She was widely quoted saying she was always finding herself picking up the tab for her ‘less successful’ friends.

The Broke Producer

“The producer I worked for had to be ‘walked’ each day.

This consisted of a two-hour hike through Bel Air, for which a woman — a ‘friend’ — was paid to accompany her.

She would often leave for this all-important, everyday walk up to two hours late.

As a result, every single meeting would be pushed later, until the whole army of assistants — which included me — was still stuck at her home, from which she worked, until 10 p.m. or later. That might’ve been okay, except that she frequently overdrew her accounts, which were allegedly kept full largely by a very famous media executive she’d had an affair with years before.

Aside from her money made from ‘producing,’ i.e. bankrolling, at least one box-office success, a lot of the money [that] she wasted on the staff and various failed and failing development projects came from her ex-husband, a household-name producer.

“Somehow — perhaps [because of] all the surgery, staff, human growth hormone, and failure — she still managed to drain the accounts and would not pay her housekeeper for months.

We assistants could usually argue [our] way to payment within three weeks past due, but sometimes not.

And with the overtime you were working and gas you were buying to shuttle around and buy her a specific scented candle from Pottery Barn, the amounts owed were big money to young people getting started in life — the only people desperate and dumb enough to take this kind of job.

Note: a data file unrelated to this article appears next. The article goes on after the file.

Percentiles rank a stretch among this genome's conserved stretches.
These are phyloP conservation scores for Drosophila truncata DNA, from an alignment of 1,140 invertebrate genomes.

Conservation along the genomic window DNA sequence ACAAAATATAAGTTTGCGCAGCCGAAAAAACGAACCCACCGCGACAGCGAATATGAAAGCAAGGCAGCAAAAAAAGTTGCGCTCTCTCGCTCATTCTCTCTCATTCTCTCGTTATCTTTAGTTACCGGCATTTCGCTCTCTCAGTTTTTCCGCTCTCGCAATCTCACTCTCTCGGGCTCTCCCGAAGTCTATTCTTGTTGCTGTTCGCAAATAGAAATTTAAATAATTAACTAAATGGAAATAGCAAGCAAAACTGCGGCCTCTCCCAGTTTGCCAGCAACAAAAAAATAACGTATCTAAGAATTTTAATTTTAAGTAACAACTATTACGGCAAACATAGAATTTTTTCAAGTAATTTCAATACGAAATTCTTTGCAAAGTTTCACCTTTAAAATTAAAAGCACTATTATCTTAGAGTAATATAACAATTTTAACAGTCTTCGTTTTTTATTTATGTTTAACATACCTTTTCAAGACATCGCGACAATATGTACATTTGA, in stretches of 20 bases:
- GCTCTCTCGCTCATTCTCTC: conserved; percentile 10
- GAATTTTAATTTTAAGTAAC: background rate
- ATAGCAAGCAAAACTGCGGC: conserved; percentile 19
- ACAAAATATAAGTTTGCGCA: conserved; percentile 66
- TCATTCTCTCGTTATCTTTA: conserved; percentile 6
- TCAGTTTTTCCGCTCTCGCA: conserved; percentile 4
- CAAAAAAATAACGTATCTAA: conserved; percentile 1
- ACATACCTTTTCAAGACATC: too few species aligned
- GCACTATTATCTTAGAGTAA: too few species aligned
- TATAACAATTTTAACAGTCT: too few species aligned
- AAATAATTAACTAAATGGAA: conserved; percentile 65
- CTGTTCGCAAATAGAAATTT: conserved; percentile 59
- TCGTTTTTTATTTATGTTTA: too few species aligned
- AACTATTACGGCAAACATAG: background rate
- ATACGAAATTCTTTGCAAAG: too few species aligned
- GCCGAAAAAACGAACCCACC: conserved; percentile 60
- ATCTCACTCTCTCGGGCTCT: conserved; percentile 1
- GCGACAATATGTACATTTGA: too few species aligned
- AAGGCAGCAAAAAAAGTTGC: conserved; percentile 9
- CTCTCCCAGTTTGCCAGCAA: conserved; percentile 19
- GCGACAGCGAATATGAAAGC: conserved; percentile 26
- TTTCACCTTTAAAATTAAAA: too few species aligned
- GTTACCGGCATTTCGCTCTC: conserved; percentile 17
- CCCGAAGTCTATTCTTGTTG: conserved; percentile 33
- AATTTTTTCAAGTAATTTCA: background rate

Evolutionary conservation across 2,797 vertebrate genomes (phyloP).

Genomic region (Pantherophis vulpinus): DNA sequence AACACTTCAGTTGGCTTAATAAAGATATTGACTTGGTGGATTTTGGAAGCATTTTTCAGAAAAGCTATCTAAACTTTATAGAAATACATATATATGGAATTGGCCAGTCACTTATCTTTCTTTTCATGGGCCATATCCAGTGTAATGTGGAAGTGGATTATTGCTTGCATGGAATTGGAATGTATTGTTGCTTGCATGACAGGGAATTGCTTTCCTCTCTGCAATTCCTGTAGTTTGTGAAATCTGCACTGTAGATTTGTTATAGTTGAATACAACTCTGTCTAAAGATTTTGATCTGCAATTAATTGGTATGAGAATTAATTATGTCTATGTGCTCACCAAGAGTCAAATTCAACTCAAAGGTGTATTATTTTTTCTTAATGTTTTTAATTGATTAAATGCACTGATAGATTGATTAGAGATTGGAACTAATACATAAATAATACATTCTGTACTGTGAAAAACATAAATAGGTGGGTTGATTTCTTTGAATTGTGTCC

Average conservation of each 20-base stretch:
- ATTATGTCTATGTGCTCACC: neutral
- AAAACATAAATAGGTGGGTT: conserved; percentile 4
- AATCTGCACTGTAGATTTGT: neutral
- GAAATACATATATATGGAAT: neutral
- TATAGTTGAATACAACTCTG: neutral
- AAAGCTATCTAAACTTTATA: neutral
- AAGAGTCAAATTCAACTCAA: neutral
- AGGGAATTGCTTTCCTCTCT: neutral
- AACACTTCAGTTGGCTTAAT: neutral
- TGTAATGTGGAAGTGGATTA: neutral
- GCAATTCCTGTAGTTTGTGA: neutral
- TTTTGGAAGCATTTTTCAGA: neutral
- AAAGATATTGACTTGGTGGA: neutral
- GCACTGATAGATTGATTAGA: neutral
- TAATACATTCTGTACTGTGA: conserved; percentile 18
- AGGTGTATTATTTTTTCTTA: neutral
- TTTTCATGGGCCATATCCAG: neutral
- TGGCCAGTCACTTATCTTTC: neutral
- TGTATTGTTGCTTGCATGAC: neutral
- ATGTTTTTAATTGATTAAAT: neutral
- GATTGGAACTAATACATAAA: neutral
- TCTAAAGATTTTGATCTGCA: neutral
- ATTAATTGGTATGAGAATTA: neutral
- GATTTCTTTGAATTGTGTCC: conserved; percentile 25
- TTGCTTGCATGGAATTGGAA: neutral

The housekeepers were apparently thought to be less important and might go for months with no pay.

“The icing on that situation, though, was that a couple of years later, after the recession hit full force, I saw an article about how even in Hollywood, where image is everything, people were trying to not get stuck picking up a big bill for a group anymore.

She was widely quoted saying she was always finding herself picking up the tab for her ‘less successful’ friends.

I laughed out loud, not only because she was almost certainly the least successful of her friends and was often broke as a college student, but because if [only] it were somehow true and that was how she was spending her money while her housekeeper couldn’t buy food for her family.” —Lauren, 32

Christine Peters
Credits: How to Lose a Guy in 10 Days (producer)
The Out-of-Towners (executive producer)


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